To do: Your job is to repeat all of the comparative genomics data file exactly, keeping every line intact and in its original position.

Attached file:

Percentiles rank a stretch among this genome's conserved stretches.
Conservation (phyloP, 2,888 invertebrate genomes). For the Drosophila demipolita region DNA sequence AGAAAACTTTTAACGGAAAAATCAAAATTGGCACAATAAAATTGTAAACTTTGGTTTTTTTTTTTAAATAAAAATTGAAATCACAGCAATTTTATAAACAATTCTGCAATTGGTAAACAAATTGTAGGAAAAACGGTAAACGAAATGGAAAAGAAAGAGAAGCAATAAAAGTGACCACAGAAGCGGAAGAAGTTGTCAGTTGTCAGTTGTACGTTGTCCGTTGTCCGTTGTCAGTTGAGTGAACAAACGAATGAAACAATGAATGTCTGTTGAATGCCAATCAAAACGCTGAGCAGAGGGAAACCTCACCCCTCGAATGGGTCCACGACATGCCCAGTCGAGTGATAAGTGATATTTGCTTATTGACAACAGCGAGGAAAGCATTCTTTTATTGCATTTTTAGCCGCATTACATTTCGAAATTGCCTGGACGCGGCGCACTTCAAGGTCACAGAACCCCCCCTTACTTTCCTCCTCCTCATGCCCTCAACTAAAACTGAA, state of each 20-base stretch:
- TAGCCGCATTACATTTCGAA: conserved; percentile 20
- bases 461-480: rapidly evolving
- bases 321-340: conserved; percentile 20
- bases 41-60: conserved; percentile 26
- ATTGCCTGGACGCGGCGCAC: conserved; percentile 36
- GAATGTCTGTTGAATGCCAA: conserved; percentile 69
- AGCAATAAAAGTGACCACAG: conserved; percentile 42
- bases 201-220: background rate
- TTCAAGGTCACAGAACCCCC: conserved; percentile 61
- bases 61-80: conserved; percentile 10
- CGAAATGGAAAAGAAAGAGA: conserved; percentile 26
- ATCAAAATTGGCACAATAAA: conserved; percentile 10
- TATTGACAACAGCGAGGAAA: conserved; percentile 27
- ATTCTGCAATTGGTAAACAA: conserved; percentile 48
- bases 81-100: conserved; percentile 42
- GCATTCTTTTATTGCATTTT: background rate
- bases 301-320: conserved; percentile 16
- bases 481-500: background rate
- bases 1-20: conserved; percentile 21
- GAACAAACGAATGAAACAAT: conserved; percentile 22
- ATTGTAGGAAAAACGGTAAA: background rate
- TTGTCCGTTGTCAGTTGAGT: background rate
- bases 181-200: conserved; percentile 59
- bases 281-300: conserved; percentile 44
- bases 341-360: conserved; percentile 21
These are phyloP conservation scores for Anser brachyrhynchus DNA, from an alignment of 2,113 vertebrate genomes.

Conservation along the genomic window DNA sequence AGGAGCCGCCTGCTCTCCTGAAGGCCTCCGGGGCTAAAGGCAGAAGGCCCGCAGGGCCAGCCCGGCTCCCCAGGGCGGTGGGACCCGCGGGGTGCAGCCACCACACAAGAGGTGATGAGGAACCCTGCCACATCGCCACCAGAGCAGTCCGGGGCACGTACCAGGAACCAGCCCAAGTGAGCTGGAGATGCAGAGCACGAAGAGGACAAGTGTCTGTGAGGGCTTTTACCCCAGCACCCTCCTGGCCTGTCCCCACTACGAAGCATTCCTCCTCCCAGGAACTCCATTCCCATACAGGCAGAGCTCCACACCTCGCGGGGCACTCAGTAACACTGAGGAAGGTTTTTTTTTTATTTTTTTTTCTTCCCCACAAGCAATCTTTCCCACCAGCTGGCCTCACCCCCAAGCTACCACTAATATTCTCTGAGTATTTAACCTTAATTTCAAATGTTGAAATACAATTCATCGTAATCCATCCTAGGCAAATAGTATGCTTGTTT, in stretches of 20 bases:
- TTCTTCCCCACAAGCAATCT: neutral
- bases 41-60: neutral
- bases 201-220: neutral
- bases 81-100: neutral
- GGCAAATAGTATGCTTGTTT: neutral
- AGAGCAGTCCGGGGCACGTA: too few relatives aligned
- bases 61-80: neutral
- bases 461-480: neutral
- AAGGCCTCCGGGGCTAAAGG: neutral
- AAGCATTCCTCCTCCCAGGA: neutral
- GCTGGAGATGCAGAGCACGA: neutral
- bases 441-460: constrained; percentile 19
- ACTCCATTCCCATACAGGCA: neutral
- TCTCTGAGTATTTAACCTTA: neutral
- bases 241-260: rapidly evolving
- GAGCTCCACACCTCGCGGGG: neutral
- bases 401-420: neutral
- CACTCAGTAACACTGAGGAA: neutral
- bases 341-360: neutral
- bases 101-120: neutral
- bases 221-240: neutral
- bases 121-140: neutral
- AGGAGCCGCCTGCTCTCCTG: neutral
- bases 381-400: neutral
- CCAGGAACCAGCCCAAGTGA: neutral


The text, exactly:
Percentiles rank a stretch among this genome's conserved stretches.
Conservation (phyloP, 2,888 invertebrate genomes). For the Drosophila demipolita region DNA sequence AGAAAACTTTTAACGGAAAAATCAAAATTGGCACAATAAAATTGTAAACTTTGGTTTTTTTTTTTAAATAAAAATTGAAATCACAGCAATTTTATAAACAATTCTGCAATTGGTAAACAAATTGTAGGAAAAACGGTAAACGAAATGGAAAAGAAAGAGAAGCAATAAAAGTGACCACAGAAGCGGAAGAAGTTGTCAGTTGTCAGTTGTACGTTGTCCGTTGTCCGTTGTCAGTTGAGTGAACAAACGAATGAAACAATGAATGTCTGTTGAATGCCAATCAAAACGCTGAGCAGAGGGAAACCTCACCCCTCGAATGGGTCCACGACATGCCCAGTCGAGTGATAAGTGATATTTGCTTATTGACAACAGCGAGGAAAGCATTCTTTTATTGCATTTTTAGCCGCATTACATTTCGAAATTGCCTGGACGCGGCGCACTTCAAGGTCACAGAACCCCCCCTTACTTTCCTCCTCCTCATGCCCTCAACTAAAACTGAA, state of each 20-base stretch:
- TAGCCGCATTACATTTCGAA: conserved; percentile 20
- bases 461-480: rapidly evolving
- bases 321-340: conserved; percentile 20
- bases 41-60: conserved; percentile 26
- ATTGCCTGGACGCGGCGCAC: conserved; percentile 36
- GAATGTCTGTTGAATGCCAA: conserved; percentile 69
- AGCAATAAAAGTGACCACAG: conserved; percentile 42
- bases 201-220: background rate
- TTCAAGGTCACAGAACCCCC: conserved; percentile 61
- bases 61-80: conserved; percentile 10
- CGAAATGGAAAAGAAAGAGA: conserved; percentile 26
- ATCAAAATTGGCACAATAAA: conserved; percentile 10
- TATTGACAACAGCGAGGAAA: conserved; percentile 27
- ATTCTGCAATTGGTAAACAA: conserved; percentile 48
- bases 81-100: conserved; percentile 42
- GCATTCTTTTATTGCATTTT: background rate
- bases 301-320: conserved; percentile 16
- bases 481-500: background rate
- bases 1-20: conserved; percentile 21
- GAACAAACGAATGAAACAAT: conserved; percentile 22
- ATTGTAGGAAAAACGGTAAA: background rate
- TTGTCCGTTGTCAGTTGAGT: background rate
- bases 181-200: conserved; percentile 59
- bases 281-300: conserved; percentile 44
- bases 341-360: conserved; percentile 21
These are phyloP conservation scores for Anser brachyrhynchus DNA, from an alignment of 2,113 vertebrate genomes.

Conservation along the genomic window DNA sequence AGGAGCCGCCTGCTCTCCTGAAGGCCTCCGGGGCTAAAGGCAGAAGGCCCGCAGGGCCAGCCCGGCTCCCCAGGGCGGTGGGACCCGCGGGGTGCAGCCACCACACAAGAGGTGATGAGGAACCCTGCCACATCGCCACCAGAGCAGTCCGGGGCACGTACCAGGAACCAGCCCAAGTGAGCTGGAGATGCAGAGCACGAAGAGGACAAGTGTCTGTGAGGGCTTTTACCCCAGCACCCTCCTGGCCTGTCCCCACTACGAAGCATTCCTCCTCCCAGGAACTCCATTCCCATACAGGCAGAGCTCCACACCTCGCGGGGCACTCAGTAACACTGAGGAAGGTTTTTTTTTTATTTTTTTTTCTTCCCCACAAGCAATCTTTCCCACCAGCTGGCCTCACCCCCAAGCTACCACTAATATTCTCTGAGTATTTAACCTTAATTTCAAATGTTGAAATACAATTCATCGTAATCCATCCTAGGCAAATAGTATGCTTGTTT, in stretches of 20 bases:
- TTCTTCCCCACAAGCAATCT: neutral
- bases 41-60: neutral
- bases 201-220: neutral
- bases 81-100: neutral
- GGCAAATAGTATGCTTGTTT: neutral
- AGAGCAGTCCGGGGCACGTA: too few relatives aligned
- bases 61-80: neutral
- bases 461-480: neutral
- AAGGCCTCCGGGGCTAAAGG: neutral
- AAGCATTCCTCCTCCCAGGA: neutral
- GCTGGAGATGCAGAGCACGA: neutral
- bases 441-460: constrained; percentile 19
- ACTCCATTCCCATACAGGCA: neutral
- TCTCTGAGTATTTAACCTTA: neutral
- bases 241-260: rapidly evolving
- GAGCTCCACACCTCGCGGGG: neutral
- bases 401-420: neutral
- CACTCAGTAACACTGAGGAA: neutral
- bases 341-360: neutral
- bases 101-120: neutral
- bases 221-240: neutral
- bases 121-140: neutral
- AGGAGCCGCCTGCTCTCCTG: neutral
- bases 381-400: neutral
- CCAGGAACCAGCCCAAGTGA: neutral